While we’re all quick to check out the latest tools and apps we can use, we tend to be more reluctant when it comes to taking on a whole new approach to business. Still, once a concept begins to generate enough buzz, almost any company can tell whether or not it’s something they should consider. Business intelligence is perhaps the most recent example of this, with BI tools and methodology finally breaking out of the larger corporate market and making it to the mainstream of Main Street.
If you’ve been considering building a system to generate and support business intelligence, chances are you’ve also been wondering how you’ll know if it’s even working. Here we’ve brought together 10 indicators that will help ensure your strategy for business intelligence for small business stays on track and meets the benchmarks you need to succeed.
Unique visitors, total visits and page views — This is basically a snapshot of your website traffic. Checking out these numbers and trends shows you how many people are actually making it to your website each month and how long they’re sticking around. This offers valuable insight on any marketing promotions you’re using or developing to increase traffic.
New visitors and new customers — Generating traffic is one thing, converting that traffic into sales is quite another. Comparing new visitors to new customers will give you an understanding of your current conversion rate so that you can track improvement easily as you develop new sales, discounts and promotions to increase your customer base.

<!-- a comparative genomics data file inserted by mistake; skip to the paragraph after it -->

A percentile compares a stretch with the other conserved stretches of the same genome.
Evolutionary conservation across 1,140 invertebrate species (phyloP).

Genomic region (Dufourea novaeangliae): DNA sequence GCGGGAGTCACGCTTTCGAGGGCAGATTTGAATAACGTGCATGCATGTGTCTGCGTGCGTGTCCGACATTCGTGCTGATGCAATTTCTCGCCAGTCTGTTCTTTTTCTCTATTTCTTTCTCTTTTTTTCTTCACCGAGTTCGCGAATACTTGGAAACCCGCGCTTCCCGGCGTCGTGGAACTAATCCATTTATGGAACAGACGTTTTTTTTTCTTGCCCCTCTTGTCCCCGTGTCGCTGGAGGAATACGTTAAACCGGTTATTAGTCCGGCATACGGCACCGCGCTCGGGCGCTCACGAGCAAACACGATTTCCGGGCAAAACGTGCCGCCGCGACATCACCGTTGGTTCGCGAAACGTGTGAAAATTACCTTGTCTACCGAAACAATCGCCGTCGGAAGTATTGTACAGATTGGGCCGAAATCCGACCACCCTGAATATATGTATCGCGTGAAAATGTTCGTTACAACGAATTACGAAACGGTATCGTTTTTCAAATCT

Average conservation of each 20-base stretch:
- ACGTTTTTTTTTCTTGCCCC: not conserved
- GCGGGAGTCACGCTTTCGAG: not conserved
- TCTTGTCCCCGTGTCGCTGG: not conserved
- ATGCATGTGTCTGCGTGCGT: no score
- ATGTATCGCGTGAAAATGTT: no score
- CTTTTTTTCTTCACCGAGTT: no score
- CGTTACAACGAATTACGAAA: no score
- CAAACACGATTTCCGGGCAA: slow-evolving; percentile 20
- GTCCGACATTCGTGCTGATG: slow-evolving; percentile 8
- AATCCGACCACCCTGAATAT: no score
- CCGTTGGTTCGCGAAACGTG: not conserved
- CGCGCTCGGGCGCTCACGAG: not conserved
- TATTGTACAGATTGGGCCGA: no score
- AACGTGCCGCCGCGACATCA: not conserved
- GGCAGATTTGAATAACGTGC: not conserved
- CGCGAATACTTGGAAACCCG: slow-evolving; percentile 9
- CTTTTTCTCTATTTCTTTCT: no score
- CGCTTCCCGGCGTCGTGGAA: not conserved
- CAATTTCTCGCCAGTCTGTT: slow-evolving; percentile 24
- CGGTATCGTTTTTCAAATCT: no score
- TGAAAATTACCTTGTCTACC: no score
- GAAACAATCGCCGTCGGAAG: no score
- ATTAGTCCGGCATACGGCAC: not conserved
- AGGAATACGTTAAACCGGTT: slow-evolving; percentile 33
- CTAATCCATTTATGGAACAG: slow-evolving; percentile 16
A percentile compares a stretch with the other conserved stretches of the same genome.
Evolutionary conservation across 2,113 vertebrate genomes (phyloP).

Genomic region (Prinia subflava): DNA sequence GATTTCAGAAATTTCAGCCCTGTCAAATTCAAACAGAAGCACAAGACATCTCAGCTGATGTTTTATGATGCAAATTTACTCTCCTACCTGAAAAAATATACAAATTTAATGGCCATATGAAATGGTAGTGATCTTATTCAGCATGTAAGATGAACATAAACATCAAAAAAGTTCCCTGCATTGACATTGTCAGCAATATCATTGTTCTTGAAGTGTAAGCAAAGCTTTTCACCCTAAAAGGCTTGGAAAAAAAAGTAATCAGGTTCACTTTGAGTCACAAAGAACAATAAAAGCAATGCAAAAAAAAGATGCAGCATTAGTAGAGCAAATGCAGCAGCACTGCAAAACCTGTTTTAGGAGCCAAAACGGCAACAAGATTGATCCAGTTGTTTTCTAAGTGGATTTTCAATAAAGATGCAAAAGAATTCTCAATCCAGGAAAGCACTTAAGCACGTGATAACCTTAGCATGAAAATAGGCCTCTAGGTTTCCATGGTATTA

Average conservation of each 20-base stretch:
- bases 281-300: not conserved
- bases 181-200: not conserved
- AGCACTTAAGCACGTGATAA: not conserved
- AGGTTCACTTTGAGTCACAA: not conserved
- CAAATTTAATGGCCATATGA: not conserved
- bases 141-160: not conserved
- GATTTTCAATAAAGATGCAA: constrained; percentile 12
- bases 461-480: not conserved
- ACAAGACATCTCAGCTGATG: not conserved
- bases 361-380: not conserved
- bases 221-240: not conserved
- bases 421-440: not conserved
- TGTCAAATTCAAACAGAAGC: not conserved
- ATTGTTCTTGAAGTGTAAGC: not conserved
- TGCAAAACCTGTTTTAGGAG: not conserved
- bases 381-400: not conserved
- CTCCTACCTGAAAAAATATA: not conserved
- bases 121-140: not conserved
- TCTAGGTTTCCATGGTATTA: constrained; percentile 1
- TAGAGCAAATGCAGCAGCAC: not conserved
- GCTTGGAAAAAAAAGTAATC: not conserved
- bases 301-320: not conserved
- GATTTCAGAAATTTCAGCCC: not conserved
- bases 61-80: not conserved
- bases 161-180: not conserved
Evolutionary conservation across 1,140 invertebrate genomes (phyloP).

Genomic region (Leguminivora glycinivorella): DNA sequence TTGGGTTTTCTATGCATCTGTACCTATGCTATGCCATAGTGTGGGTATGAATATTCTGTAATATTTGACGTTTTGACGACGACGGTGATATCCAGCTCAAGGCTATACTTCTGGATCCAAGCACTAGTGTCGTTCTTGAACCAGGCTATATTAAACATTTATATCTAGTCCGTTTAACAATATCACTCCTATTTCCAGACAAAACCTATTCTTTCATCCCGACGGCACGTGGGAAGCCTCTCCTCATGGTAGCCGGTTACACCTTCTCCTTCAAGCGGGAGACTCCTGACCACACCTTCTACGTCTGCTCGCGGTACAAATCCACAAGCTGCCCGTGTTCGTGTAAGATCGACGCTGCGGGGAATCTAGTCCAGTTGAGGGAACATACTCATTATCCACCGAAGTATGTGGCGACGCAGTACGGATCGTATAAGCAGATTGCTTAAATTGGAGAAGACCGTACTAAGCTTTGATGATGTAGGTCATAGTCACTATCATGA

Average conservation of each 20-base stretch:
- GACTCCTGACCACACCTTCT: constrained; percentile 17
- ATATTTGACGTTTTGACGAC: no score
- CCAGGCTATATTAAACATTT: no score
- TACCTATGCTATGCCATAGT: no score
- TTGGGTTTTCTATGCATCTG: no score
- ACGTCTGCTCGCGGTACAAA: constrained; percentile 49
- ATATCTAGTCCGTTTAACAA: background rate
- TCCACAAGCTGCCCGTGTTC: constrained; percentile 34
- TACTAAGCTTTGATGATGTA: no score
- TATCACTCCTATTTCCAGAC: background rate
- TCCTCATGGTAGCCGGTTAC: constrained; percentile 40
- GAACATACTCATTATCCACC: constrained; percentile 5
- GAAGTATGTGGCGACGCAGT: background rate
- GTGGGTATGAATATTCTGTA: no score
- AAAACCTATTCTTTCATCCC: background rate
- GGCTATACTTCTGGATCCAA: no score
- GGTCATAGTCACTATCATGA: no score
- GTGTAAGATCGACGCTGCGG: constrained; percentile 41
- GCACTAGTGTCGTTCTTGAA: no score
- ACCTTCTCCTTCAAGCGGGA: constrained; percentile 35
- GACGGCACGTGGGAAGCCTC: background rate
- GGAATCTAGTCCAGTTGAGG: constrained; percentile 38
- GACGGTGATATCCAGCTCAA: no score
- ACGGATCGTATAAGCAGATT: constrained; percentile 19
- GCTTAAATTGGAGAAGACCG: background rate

Total orders per day, week and month — This simple sales data set is an obvious choice as a way to track sales. But with a good business intelligence system you can combine this data with information on stock levels from your warehousing team. Integrating your warehouse and sales data will help you create a system that works effectively as an inventory and sales forecasting app. Track different trends and peaks when it comes to sales to make your storage and warehouse operations run smoothly and improve efficiency and your use of space.
Checkout or cart abandonment — How often do people visiting your site fill their cart and then suddenly walk away? Being able to understand this can help you tweak website layout, payment options and even potential problems with security.
Return rate — Accepting returns is a part of business, but taking things back does more than just improve your overall customer service. Using returns is also a great way to gain insight into inventory and quality control, helping you to understand why certain products may get returned more often. That information can then be used to negotiate with vendors or tweak existing product lines.
Customer service open cases — Checking in with customer service is always a good idea. Routing their database through your BI system will let you get a snapshot of how they’re performing and what they’re dealing with at any given time. When compared to other reports such as the return rate or cart abandonment, this can help you make a service reps job easier by dealing with problems from the inside out.
Pay-per-click cost per acquisition — Using pay-per-click advertising is popular, but it can be hard to understand how much you’re getting for the investment. Use the PPC cost per acquisition to evaluate different PPC platforms and channels in order to use the ones that deliver the greatest results in traffic.
Pay-per-click total conversions — The other end of the PPC issue is, of course, in the conversion rate. Compare this rate to the acquisition rate for all channels as a part of your total evaluation and marketing plans.
Social Media Stats — A business intelligence small business app or suite should include a way to check out social media and third party retail information. This includes
- Facebook likes and “Who’s Talking About This” statistics
- Twitter followers and overall retweets
- Amazon ratings and performance data (order turnaround time, open cases, etc.)
Referral source comparison — In addition to PPC venues, you should also be able to access data that will help you evaluate direct email conversion rates and search engine clicks.